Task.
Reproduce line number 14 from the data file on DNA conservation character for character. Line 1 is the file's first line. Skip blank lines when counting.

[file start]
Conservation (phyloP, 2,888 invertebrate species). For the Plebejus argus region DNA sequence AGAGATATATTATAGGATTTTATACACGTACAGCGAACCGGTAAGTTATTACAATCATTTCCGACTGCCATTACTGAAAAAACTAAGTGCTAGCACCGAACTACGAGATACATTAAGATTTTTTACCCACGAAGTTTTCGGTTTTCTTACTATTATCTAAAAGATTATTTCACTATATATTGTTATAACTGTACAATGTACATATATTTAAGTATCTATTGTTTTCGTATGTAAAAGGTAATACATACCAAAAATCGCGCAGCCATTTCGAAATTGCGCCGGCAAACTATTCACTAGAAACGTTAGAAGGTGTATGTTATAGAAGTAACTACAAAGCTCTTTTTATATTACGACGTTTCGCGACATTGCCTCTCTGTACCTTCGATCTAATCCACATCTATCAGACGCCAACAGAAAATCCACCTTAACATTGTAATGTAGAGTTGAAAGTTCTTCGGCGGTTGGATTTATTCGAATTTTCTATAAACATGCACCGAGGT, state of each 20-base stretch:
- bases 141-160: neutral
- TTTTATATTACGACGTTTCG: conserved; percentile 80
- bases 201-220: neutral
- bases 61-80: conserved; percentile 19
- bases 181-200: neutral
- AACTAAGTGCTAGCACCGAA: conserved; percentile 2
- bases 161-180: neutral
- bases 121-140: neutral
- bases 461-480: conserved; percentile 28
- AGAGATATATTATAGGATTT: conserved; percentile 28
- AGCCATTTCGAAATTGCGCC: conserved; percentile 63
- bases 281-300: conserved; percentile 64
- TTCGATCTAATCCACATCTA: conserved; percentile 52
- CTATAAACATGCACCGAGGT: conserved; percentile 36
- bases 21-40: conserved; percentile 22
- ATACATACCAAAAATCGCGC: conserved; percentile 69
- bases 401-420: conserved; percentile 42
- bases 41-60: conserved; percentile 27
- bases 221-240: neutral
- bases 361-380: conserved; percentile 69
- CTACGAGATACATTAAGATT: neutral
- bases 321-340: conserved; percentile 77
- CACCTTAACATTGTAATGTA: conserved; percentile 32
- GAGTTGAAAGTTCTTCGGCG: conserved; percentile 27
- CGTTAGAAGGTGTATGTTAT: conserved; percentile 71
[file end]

- TTCGATCTAATCCACATCTA: conserved; percentile 52